Sadri: Making American visits and vacations possible for all travelers and families  
The Mineta San Jose International Airport is pictured in this file photo.

    When President Joe Biden repealed the Muslim travel ban in 2021, the Persian community rejoiced. Our family members abroad could finally visit loved ones in America. After years of separation, mothers, sons and grandparents looked forward to reuniting and hugging each other at long last.

    But there was a catch. If you live in 155 countries, including my native Iran, you need a tourist visa to come to the U.S. These can take months to procure, and applications are denied at high rates, according to the government. For example, the denial rate for Iran was over 85% in 2020. That’s because the United States is incredibly picky about who it lets into the country—especially long term. So even if you simply want to come here for a few weeks or months, the U.S. government might claim you are trying to immigrate permanently.

    This puts families in a terrible position. It means residents of dozens of countries are restricted from visiting their family members in America for weddings, birthdays and graduations. Events that come up on short notice—like funerals and births—are even harder to get to.

    Thankfully, a piece of bipartisan legislation could help: the Temporary Family Visitation Act would establish a new nonimmigrant category—the B-3 visa—allowing U.S. citizens and green card holders to bring their families here for up to 90 days. It has accountability measures built in, requiring each applicant to sign an affidavit of financial support and purchase travel medical insurance for their loved one.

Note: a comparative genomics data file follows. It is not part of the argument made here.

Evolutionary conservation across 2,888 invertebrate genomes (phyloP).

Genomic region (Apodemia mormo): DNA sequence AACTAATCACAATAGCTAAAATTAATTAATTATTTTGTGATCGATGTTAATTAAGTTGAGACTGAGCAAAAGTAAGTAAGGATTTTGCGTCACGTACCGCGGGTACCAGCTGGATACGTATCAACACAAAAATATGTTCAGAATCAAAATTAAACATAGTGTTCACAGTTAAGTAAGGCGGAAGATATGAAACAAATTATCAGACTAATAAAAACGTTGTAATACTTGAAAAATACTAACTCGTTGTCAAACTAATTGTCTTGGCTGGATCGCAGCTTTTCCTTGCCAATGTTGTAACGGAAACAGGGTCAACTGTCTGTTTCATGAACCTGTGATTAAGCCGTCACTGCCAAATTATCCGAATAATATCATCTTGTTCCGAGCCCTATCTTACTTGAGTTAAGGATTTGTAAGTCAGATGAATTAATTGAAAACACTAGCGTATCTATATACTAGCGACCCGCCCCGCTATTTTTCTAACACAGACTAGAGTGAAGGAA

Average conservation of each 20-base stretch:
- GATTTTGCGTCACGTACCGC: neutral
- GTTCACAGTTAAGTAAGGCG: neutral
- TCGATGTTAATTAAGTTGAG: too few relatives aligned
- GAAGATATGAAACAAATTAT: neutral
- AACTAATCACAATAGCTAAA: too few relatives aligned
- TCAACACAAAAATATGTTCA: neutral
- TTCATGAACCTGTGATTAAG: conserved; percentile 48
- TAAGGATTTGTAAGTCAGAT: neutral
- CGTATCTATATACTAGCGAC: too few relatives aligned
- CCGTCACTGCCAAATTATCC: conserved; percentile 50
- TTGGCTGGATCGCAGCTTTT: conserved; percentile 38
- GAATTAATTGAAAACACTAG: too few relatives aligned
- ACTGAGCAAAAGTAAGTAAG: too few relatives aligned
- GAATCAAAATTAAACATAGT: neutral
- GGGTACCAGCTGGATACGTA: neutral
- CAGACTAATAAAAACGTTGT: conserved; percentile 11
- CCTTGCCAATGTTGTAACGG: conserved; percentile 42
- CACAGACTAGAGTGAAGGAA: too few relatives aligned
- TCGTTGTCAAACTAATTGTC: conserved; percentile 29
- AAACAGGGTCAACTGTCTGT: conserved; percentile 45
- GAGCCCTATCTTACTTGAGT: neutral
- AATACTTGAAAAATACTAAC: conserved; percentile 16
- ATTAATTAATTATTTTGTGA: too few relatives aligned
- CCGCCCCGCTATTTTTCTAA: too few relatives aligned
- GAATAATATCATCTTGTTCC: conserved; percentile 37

This bill recognizes how vital family connections are to a person’s overall wellbeing. It’s something we all understand, especially after pandemic quarantines.

    Today, every American knows how painful it feels to be separated from family and friends who are sick or dying. We know the sadness of having to meet a new baby or attend a wedding through a screen. It’s why this new proposal was co-authored by a strong, bipartisan team: Senators Richard Blumenthal (D-CT) and Rand Paul (R-KY) and Representatives Scott Peters (D-CA-52), María Elvira Salazar (R-FL-27), Stephanie Bice (R-OK-05) and Jim Himes (D-CT-04). The Temporary Family Visitation Act isn’t an immigration bill, it’s a human bill.

    There are other reasons this bill is a good idea. Currently, anyone who manages to get a green card through family could potentially apply for a single-entry tourist B1/B2 visa. Many people submit such an application so they can visit again in the future without the bureaucratic hassle of applying for another single-entry tourist visa. But there is currently a massive backlog for family-based visas. Millions are waiting “in line,” and some have been waiting as far back as 2001. Every temporary visitor who applies for permanent residency just because they can hurts those who truly need that status.

    As a native-born Iranian and the founder of a San Jose-based immigration law firm, I see these situations every day. My clients who are facing serious medical issues can’t wait months or years for their family members to get visa approval. In fact, my own beloved parents in Tehran can’t come to visit without suffering through an elongated, difficult process.